The first, second, and last lines are about six syllables long with three stressed syllables

line 1    da DA da DA da DA

line 2    da DA da DA da DA

line 3

line 4

line 5    da DA da DA da DA


The third and fourth lines (also iambic) are only around four syllables apiece.

line 3    da DA da DA

line 4    da DA da DA


The second and fifth lines rhyme

line 2    da DA da DA da DUM

line 5    da DA da DA da DUM


as do the third and fourth

line 3    da DA da DEE

line 4    da DA da DEE


but the first shouldn't rhyme with anything.


So, in summary,

line 1    da DA da DA da DA

line 2    da DA da DA da DUM

line 3    da DA da DEE

line 4    da DA da DEE

line 5    da DA da DA da DUM

As you might have guessed, the limerick is a direct descendant.




               Poetic form: the way a poem is arranged, including rhythm, rhyme, shape, and often sound.


               Iamb (pronounced EYE-amb): a unit made of one unstressed syllable followed by one stressed syllable—one of the da DA's in my example.  The word 'deCLARE' is an iamb.  An iamb could also be made of two words: 'the CAT' is an iambic unit. Sometimes there are even a couple iambs contained in one word, like with 'proPITiaATE.'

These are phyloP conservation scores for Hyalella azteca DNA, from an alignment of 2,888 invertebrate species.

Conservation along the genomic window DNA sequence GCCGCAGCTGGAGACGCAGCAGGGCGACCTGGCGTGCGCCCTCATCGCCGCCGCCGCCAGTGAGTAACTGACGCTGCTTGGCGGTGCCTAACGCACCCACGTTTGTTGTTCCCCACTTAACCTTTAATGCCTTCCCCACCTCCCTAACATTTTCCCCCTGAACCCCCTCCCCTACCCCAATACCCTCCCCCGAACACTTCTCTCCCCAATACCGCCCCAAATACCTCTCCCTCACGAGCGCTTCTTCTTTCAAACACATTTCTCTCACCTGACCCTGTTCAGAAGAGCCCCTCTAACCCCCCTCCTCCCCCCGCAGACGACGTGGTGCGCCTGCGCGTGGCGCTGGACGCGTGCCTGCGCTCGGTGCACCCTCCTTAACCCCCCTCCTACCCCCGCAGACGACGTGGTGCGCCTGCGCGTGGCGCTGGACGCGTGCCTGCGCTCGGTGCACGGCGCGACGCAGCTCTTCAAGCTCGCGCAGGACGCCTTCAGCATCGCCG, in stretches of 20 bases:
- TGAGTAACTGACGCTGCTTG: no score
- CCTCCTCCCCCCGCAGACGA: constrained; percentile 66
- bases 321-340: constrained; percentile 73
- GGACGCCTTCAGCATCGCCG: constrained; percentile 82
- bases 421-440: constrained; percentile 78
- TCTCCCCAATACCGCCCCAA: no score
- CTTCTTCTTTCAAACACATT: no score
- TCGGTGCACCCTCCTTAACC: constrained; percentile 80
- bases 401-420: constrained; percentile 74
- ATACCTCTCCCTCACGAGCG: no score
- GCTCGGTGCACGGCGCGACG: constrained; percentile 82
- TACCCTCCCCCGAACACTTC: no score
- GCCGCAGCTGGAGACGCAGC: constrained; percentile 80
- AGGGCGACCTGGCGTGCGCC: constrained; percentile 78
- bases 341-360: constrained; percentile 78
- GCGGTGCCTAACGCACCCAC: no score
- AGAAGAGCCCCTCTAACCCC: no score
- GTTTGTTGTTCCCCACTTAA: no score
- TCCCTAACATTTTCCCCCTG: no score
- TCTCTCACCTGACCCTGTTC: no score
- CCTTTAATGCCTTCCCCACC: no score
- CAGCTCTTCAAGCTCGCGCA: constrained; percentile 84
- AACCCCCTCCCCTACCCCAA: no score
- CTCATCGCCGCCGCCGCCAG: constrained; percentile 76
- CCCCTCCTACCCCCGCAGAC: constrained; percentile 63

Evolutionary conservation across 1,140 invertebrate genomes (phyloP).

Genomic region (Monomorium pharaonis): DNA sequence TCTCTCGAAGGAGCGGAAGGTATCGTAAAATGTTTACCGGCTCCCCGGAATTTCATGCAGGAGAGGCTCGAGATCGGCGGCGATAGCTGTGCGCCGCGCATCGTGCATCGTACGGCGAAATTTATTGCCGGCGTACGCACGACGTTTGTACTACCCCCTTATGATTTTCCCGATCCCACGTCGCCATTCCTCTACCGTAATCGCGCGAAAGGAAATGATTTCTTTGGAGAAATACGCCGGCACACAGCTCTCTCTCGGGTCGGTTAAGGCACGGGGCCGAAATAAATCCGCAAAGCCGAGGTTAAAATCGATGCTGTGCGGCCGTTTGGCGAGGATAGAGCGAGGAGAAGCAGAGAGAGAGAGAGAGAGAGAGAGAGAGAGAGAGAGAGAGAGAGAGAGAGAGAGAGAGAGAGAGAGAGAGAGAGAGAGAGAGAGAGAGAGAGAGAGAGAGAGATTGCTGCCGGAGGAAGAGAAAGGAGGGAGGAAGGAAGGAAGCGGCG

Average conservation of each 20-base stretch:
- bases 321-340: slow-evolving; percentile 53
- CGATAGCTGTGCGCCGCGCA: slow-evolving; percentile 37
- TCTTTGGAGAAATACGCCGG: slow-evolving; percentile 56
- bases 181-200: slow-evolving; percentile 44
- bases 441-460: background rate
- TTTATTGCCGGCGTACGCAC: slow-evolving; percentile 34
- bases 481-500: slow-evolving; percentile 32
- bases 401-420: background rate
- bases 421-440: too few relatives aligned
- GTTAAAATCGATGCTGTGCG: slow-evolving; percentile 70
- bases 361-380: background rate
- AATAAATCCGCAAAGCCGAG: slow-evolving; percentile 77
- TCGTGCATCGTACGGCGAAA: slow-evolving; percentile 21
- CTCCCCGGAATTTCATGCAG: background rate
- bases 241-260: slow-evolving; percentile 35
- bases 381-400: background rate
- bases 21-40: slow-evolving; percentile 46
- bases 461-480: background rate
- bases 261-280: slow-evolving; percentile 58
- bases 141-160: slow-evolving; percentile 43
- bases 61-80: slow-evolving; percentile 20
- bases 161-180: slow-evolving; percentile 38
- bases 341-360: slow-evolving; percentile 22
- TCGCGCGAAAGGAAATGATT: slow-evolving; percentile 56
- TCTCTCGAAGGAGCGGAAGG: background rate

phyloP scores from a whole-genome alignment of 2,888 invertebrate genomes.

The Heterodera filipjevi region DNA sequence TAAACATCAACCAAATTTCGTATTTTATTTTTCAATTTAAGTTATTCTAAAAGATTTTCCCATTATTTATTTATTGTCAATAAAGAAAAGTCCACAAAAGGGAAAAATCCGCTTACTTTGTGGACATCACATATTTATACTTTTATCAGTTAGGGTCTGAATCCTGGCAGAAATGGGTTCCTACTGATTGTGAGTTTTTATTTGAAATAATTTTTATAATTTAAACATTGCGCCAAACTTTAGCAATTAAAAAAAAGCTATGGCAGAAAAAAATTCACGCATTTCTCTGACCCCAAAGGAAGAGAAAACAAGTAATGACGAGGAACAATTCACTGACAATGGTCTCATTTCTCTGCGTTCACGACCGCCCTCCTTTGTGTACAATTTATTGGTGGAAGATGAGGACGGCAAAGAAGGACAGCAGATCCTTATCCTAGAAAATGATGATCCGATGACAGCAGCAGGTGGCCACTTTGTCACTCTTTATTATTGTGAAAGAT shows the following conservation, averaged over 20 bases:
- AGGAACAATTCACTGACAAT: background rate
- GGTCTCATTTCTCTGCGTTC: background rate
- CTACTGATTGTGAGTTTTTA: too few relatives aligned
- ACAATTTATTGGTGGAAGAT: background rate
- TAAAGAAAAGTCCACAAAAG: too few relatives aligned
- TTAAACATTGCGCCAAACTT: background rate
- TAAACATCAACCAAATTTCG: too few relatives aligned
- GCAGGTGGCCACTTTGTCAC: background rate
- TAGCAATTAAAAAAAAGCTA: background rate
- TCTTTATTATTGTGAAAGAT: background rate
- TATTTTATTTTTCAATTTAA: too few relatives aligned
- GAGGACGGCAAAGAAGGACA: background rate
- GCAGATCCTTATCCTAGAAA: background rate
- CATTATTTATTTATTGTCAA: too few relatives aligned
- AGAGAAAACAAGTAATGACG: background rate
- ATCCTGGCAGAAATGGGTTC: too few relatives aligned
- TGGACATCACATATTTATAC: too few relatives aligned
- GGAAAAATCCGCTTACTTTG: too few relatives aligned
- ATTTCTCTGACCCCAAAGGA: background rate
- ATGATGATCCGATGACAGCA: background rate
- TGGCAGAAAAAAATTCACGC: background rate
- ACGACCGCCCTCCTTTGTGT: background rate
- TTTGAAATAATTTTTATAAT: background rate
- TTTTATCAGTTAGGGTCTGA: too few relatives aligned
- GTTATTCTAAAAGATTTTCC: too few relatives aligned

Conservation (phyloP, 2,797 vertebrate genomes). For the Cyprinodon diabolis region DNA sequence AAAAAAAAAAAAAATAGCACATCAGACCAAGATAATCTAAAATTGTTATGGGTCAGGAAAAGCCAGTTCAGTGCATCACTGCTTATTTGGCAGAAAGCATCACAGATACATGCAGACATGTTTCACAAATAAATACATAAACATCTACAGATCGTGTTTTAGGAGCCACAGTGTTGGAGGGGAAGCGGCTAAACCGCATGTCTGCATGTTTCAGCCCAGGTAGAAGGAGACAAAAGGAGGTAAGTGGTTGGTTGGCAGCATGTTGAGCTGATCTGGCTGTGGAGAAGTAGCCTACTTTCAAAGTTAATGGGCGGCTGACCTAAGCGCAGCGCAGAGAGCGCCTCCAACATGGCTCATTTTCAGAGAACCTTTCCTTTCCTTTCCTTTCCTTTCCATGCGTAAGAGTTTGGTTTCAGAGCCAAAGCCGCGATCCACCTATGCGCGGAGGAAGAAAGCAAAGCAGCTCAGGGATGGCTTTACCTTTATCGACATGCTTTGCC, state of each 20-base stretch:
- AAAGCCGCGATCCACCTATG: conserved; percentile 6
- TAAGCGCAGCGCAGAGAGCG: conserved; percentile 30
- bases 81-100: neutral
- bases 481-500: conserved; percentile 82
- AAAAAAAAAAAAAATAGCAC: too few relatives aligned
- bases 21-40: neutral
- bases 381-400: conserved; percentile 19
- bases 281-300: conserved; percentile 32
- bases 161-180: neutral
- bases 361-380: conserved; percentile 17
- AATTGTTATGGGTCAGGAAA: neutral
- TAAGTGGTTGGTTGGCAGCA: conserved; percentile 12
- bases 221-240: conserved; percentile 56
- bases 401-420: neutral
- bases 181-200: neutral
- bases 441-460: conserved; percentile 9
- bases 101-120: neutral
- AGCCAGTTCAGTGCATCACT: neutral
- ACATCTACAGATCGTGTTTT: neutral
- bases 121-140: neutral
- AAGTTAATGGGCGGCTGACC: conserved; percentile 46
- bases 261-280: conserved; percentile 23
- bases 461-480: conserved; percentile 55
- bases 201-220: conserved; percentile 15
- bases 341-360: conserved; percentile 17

Stanza: What would in a song be called a verse, or a chorus: several lines in a poem arranged on top of each other with a space (or indent) before the next set of lines; a clump of lines in a poem, usually having another clump of equal length following. Stanza may also mean a poetic form that is written in stanzas, as a 'mad song stanza' is.


               Stressed syllable: a word, or part of a word, that is either more important than those sounds around it, or else is just given more oomph.  Have you heard the old joke about "putting the emPHAsis on the wrong sylLABle?"  The silliness is that the way we pronounce them is "EMphasis" and "SYLlable," because those are the syllables that are stressed when speaking those words.  (Sometimes it can be hard to tell where a stress is; a former English teacher once told me that if you need help finding it out, put your hand under your jaw, and the part of the word or phrase that makes your jaw move the most is usually the one with the most stress.)  If you're just reading poetry instead of writing it, you don't need to be able to say, "this is stressed and that is unstressed" as long as you know how to pronounce the word.